- Preview & publish: Next, I picked the size of the video to fit my original blog post. Guide generated the embedding code automatically which I copied, hit publish and embedded the code in my original post. It’s all very similar to how you embed YouTube videos.
Initially, my video worked fine but after editing the post, the embed code got corrupted and failed to display.
I contacted Support and got an email back from VP of Product Lars Furtwaengler within two hours with suggestions for a fix. On an NFL Playoff Sunday. Pretty impressive!
When the fix didn’t work, new embed code was offered the next day and you’re viewing the result in this post or my original post for reference.
Here’s my quick test drive video to show how easy it was to produce a video.
Not perfect but just 20 minutes from start to finish. With more time and familiarity with the tool, results could be acceptable for many uses.
Guide features made video production simple
Time for a look at the pros and cons of Guide.
Guide faces lots of competition from other similar video tools as well as social media services such as Vine and Instagram videos. But it does have advantages:
- Intuitive, easy to use and follow
- Non-technical production for any level user
- No special video equipment or software required
- Cloud-based production and storage
- Reasonable quality production for the price
- Free version worked as promised
- Good value for paid subscriptions
- Amazing support for trial product, just launched.
I didn’t test all the features or see advertising for Guide for this review but any difficulties were minimal. I highlight them for reference:
- Production quality is adequate for free version but subscribers will get more
- “Library” search did not generate a very useful set of images; use your own favorite image search tools
- Website navigation was a little unclear
- More clarity needed on how to save and preview edits when creating a video
- No control of transitions, size of images, pans, additional script or visuals; guidance on image dimensions would be helpful; but hey it is freemium and automated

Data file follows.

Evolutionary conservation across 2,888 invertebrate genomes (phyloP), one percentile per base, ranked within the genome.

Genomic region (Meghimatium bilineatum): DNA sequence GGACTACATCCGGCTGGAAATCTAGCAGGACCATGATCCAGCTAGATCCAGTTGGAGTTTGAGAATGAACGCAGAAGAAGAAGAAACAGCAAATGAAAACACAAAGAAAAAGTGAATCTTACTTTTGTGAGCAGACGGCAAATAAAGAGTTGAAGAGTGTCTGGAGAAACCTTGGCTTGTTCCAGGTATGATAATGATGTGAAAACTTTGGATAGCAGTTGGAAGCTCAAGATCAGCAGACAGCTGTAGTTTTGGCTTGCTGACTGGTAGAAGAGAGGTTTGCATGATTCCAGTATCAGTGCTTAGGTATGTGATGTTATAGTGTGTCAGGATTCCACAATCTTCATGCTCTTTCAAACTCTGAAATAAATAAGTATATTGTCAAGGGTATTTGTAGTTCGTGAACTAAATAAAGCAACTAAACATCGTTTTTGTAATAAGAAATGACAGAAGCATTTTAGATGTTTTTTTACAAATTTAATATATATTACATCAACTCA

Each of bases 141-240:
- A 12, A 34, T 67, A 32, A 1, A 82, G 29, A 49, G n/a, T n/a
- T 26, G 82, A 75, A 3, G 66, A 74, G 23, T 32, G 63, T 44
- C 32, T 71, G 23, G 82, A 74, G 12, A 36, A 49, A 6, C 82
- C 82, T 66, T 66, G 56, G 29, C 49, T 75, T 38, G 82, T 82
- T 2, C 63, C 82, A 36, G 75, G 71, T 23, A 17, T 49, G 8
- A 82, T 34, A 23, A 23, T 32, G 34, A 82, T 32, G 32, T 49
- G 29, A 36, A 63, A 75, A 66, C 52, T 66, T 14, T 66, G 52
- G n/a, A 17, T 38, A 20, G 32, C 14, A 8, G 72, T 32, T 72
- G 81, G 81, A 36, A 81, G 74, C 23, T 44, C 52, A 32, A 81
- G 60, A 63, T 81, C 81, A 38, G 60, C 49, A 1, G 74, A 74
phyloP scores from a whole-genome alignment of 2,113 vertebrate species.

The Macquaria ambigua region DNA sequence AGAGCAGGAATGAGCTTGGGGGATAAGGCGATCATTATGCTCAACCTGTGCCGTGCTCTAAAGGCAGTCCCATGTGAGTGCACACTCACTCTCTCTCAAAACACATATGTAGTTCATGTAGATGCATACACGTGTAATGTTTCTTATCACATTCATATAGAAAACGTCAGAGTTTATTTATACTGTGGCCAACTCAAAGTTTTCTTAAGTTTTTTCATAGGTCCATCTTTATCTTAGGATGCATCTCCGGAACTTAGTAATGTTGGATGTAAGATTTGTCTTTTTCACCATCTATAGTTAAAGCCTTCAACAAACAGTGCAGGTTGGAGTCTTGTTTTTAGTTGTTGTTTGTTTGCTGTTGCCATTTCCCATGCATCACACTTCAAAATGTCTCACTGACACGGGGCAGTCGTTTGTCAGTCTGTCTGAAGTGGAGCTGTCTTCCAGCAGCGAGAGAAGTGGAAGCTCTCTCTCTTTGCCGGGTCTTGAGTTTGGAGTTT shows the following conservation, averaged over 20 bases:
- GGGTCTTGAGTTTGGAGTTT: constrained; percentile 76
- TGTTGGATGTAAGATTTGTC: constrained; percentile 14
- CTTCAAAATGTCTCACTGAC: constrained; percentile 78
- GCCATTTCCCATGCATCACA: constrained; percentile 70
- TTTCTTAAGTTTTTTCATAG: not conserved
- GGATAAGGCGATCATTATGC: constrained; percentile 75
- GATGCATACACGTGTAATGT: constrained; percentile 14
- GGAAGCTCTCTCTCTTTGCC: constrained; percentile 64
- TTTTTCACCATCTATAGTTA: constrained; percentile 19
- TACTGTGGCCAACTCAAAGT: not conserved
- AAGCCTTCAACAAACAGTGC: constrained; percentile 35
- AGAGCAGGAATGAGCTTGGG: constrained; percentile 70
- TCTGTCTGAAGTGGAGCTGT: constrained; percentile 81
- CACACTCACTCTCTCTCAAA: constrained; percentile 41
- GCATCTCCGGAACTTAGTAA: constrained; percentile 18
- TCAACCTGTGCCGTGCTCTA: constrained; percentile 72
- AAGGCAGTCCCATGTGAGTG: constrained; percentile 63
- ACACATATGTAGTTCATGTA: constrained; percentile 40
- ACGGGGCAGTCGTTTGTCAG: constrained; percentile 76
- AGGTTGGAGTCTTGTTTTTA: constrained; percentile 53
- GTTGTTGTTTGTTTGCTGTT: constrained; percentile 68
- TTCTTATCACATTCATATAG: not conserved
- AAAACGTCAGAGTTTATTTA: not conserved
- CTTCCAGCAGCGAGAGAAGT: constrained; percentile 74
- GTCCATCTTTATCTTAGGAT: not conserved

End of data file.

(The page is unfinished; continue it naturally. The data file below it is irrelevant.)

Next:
- Productions limited to articles, texts or embedding in blog posts
- Free version includes advertising
- Pay-per-view upcharges.If your video went viral, you could be on the hook for a substantial sum. For example, 1 million views could cost $3000 on the Pro plan. If you’re a marketer, author, celebrity or entertainer, it could be well worth the cost.
My assessment of Guide? Overall, a very easy, non-technical way to produce a simple video. I give it a 4 out of 5 rating for entry-level video production. I recommend you take it for a test drive if you enjoy trying out new social media tools.
I see a wide variety of possible applications including education, training, simple product highlights or feature introductions, storytelling, and other uses where high video production values are not needed. Not to mention fun or family productions.
Again, it’s just a matter of expectations by matching your need for quality and control of production against the speed and ability to post a quick video.
Your Guide video productions may never win awards but they will help you inform, educate, entertain and engage blog readers and website visitors. With future new features and refinements, Guide could earn a market following.
What do you think? Do Guide and other do-it-yourself video tools have a place in your content marketing or social media toolbox? Your comments are welcome.
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Author: Jeff Domansky